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Economy Sputtered Through First Half Of 2011

The economy expanded at meager rate of 1.3 percent annual rate in the spring after scarcely growing at all in the first three months of the year, the Commerce Department said Friday.

The combined growth for the first six months of the year was the weakest since the recession ended. The government revised the January-March figures to show just 0.4 percent growth — down sharply from its previous estimate of 1.9 percent.

High gas prices and scant income gains forced consumers to pull back sharply on spending in the spring.


Stock futures fell after the report was released.

The sharp slowdown means the economy this year will likely grow at a weaker pace than last year. And economists don't expect growth to pick up enough in the second half of the year to lower the unemployment rate, which rose to 9.2 percent last month.

Economists had initially thought that a Social Security payroll tax cut would boost growth enough to lower the unemployment rate. But most of that money has gone to pay for higher gas prices. And employers have pulled back on hiring after seeing less spending by Americans.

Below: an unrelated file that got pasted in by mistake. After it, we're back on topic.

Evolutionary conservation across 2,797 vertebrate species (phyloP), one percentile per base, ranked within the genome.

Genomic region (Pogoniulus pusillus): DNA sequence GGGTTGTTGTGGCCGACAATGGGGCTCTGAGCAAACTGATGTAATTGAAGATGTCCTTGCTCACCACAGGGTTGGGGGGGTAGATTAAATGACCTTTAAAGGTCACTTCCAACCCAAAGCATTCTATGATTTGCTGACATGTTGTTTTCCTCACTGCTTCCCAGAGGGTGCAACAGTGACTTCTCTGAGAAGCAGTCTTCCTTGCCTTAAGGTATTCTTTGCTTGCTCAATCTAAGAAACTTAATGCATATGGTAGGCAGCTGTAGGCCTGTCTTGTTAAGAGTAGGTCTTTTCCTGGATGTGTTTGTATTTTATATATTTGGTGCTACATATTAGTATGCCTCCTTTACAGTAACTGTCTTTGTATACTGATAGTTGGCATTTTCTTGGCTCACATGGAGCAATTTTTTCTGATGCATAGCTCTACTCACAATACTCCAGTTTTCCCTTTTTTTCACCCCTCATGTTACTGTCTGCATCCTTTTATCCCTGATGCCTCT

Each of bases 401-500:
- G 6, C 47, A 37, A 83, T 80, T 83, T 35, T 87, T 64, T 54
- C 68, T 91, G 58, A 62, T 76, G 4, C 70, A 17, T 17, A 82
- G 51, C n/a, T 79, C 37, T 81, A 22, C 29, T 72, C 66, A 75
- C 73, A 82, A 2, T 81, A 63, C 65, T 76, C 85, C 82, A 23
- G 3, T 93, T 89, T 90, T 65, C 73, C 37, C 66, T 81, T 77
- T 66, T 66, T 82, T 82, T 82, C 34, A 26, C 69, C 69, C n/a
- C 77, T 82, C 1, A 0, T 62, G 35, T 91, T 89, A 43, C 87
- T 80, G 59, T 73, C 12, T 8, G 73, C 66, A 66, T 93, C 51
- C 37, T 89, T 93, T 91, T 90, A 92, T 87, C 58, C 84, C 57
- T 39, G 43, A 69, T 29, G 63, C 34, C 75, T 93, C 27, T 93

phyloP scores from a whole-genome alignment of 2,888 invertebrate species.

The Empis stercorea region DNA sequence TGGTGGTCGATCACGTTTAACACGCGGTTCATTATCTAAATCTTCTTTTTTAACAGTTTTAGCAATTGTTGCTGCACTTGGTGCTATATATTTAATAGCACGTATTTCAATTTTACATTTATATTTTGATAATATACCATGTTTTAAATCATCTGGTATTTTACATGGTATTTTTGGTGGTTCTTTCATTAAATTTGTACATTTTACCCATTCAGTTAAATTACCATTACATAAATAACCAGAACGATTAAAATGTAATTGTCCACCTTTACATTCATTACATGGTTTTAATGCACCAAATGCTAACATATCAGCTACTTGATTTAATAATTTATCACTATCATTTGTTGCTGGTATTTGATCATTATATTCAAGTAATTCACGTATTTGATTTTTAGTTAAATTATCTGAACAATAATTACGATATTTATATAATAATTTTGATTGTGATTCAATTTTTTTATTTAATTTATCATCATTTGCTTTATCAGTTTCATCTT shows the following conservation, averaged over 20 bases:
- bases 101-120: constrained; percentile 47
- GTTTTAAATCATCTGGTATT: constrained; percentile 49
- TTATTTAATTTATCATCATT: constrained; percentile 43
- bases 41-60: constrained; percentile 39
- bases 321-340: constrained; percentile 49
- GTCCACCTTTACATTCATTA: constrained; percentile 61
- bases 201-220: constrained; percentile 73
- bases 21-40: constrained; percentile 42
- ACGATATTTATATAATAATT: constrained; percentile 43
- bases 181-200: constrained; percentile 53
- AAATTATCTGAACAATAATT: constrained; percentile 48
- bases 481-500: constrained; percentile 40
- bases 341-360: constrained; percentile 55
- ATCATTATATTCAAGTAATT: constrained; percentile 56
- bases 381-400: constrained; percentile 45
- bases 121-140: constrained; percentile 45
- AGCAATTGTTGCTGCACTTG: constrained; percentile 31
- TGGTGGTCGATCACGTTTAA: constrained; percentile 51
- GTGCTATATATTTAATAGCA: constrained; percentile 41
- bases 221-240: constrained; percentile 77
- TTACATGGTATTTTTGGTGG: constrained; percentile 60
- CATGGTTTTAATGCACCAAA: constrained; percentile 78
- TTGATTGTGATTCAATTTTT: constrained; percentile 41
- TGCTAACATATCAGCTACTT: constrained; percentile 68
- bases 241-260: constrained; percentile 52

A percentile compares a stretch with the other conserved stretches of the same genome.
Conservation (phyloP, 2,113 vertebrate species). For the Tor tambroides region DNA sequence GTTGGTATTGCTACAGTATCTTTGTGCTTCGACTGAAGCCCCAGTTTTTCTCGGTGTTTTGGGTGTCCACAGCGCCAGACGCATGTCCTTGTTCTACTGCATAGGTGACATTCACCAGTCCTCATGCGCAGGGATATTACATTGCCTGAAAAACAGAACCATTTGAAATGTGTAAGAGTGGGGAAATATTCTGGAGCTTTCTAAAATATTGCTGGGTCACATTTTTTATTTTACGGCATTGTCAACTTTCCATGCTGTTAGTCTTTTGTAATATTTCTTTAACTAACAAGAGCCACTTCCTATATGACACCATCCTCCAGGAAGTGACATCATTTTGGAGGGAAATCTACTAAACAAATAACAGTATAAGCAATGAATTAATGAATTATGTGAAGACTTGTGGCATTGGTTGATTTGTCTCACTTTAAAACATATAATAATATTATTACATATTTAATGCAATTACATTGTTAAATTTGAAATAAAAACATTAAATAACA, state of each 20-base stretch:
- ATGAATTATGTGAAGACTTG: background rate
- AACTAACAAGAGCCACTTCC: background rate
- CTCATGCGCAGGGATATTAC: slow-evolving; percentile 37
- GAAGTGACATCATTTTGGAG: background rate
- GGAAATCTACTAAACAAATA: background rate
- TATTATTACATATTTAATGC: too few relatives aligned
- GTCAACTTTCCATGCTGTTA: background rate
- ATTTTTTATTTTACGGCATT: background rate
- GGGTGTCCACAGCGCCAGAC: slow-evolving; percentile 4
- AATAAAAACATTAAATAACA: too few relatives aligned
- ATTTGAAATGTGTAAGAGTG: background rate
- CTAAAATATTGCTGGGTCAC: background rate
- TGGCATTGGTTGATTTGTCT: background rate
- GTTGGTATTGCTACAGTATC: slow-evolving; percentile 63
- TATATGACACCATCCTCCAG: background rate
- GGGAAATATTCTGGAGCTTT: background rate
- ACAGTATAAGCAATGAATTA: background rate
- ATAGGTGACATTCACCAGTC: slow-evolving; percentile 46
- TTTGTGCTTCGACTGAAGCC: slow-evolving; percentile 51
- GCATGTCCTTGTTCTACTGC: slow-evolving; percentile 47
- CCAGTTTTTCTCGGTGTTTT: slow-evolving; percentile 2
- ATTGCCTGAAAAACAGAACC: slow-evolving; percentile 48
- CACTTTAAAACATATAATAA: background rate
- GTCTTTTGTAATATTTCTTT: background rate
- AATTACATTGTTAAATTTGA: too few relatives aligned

Consumer spending was almost flat this spring. It increased only 0.1 percent, after 2.1 percent growth in the winter. Spending on long-lasting manufactured goods, such as autos and appliances, fell 4.4 percent.

Government spending fell for the third straight quarter. And state and local governments cut spending, the seventh time in eight quarters since the recession ended.


The slowdown in growth was broad-based. Business spending on equipment and software grew 5.7 percent in the second quarter, down from the first quarter's 8.7 percent pace and below the double-digit gains posted last year.

Americans are seeing little gain in their incomes. After-tax incomes, adjusted for inflation, rose only 0.7 percent, matching the previous quarter and the weakest since the recession ended.

The government also revised data for the previous eight years. The changes showed the recession was worse than previously thought, and the recovery has been weaker. The economy shrank 3.5 percent in 2009, compared to a previous estimate of 2.5 percent.

Complicating an already-weak economy is the debt crisis in Washington. No matter what lawmakers do to resolve that crisis, their decision will likely slow growth in the short term. A deal to raise the borrowing limit would likely include long-term spending cuts, which would withdraw government stimulus at a precarious time. If Congress fails to raise the borrowing limit and the government defaults on its debt, financial markets could fall and interest rates could rise.

Most economists had expected growth to pick up slightly in the second half of the year, as the impact of high gas prices and supply disruptions stemming from Japan's March 11 earthquake ease. But few expected growth to be strong enough to lower the unemployment rate. And Friday's report, which was below what many economists forecast, will likely dampen expectations further.